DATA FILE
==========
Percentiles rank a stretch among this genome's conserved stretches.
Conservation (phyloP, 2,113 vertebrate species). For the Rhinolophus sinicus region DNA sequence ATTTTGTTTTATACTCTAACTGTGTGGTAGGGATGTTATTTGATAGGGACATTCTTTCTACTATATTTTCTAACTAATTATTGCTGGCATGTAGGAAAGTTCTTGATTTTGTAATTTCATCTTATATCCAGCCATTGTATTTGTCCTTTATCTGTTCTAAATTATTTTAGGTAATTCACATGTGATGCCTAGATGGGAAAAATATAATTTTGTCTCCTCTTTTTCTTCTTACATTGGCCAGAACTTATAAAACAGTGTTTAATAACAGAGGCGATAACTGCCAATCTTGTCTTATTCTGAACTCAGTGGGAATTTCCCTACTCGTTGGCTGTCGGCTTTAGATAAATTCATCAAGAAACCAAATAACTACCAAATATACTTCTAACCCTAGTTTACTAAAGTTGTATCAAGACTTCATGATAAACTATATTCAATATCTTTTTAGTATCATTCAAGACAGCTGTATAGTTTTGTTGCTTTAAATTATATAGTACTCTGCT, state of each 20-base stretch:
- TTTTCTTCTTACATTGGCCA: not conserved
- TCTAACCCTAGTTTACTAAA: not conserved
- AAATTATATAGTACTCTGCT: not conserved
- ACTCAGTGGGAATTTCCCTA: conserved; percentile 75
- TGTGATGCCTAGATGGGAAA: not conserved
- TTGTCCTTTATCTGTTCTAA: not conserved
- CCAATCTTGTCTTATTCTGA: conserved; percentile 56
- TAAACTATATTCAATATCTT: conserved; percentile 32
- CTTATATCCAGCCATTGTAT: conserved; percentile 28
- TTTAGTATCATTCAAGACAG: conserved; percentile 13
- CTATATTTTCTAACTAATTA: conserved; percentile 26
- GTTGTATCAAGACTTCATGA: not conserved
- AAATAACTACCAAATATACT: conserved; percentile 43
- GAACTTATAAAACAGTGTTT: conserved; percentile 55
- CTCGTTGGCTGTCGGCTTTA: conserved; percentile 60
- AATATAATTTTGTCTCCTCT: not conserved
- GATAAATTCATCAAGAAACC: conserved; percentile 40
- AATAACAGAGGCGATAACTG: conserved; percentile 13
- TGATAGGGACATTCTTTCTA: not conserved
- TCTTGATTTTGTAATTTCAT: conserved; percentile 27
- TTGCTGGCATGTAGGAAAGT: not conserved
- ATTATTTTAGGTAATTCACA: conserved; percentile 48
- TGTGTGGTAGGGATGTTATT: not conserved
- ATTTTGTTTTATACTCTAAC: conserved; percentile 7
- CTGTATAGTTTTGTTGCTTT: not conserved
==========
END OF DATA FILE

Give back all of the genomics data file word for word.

Percentiles rank a stretch among this genome's conserved stretches.
Conservation (phyloP, 2,113 vertebrate species). For the Rhinolophus sinicus region DNA sequence ATTTTGTTTTATACTCTAACTGTGTGGTAGGGATGTTATTTGATAGGGACATTCTTTCTACTATATTTTCTAACTAATTATTGCTGGCATGTAGGAAAGTTCTTGATTTTGTAATTTCATCTTATATCCAGCCATTGTATTTGTCCTTTATCTGTTCTAAATTATTTTAGGTAATTCACATGTGATGCCTAGATGGGAAAAATATAATTTTGTCTCCTCTTTTTCTTCTTACATTGGCCAGAACTTATAAAACAGTGTTTAATAACAGAGGCGATAACTGCCAATCTTGTCTTATTCTGAACTCAGTGGGAATTTCCCTACTCGTTGGCTGTCGGCTTTAGATAAATTCATCAAGAAACCAAATAACTACCAAATATACTTCTAACCCTAGTTTACTAAAGTTGTATCAAGACTTCATGATAAACTATATTCAATATCTTTTTAGTATCATTCAAGACAGCTGTATAGTTTTGTTGCTTTAAATTATATAGTACTCTGCT, state of each 20-base stretch:
- TTTTCTTCTTACATTGGCCA: not conserved
- TCTAACCCTAGTTTACTAAA: not conserved
- AAATTATATAGTACTCTGCT: not conserved
- ACTCAGTGGGAATTTCCCTA: conserved; percentile 75
- TGTGATGCCTAGATGGGAAA: not conserved
- TTGTCCTTTATCTGTTCTAA: not conserved
- CCAATCTTGTCTTATTCTGA: conserved; percentile 56
- TAAACTATATTCAATATCTT: conserved; percentile 32
- CTTATATCCAGCCATTGTAT: conserved; percentile 28
- TTTAGTATCATTCAAGACAG: conserved; percentile 13
- CTATATTTTCTAACTAATTA: conserved; percentile 26
- GTTGTATCAAGACTTCATGA: not conserved
- AAATAACTACCAAATATACT: conserved; percentile 43
- GAACTTATAAAACAGTGTTT: conserved; percentile 55
- CTCGTTGGCTGTCGGCTTTA: conserved; percentile 60
- AATATAATTTTGTCTCCTCT: not conserved
- GATAAATTCATCAAGAAACC: conserved; percentile 40
- AATAACAGAGGCGATAACTG: conserved; percentile 13
- TGATAGGGACATTCTTTCTA: not conserved
- TCTTGATTTTGTAATTTCAT: conserved; percentile 27
- TTGCTGGCATGTAGGAAAGT: not conserved
- ATTATTTTAGGTAATTCACA: conserved; percentile 48
- TGTGTGGTAGGGATGTTATT: not conserved
- ATTTTGTTTTATACTCTAAC: conserved; percentile 7
- CTGTATAGTTTTGTTGCTTT: not conserved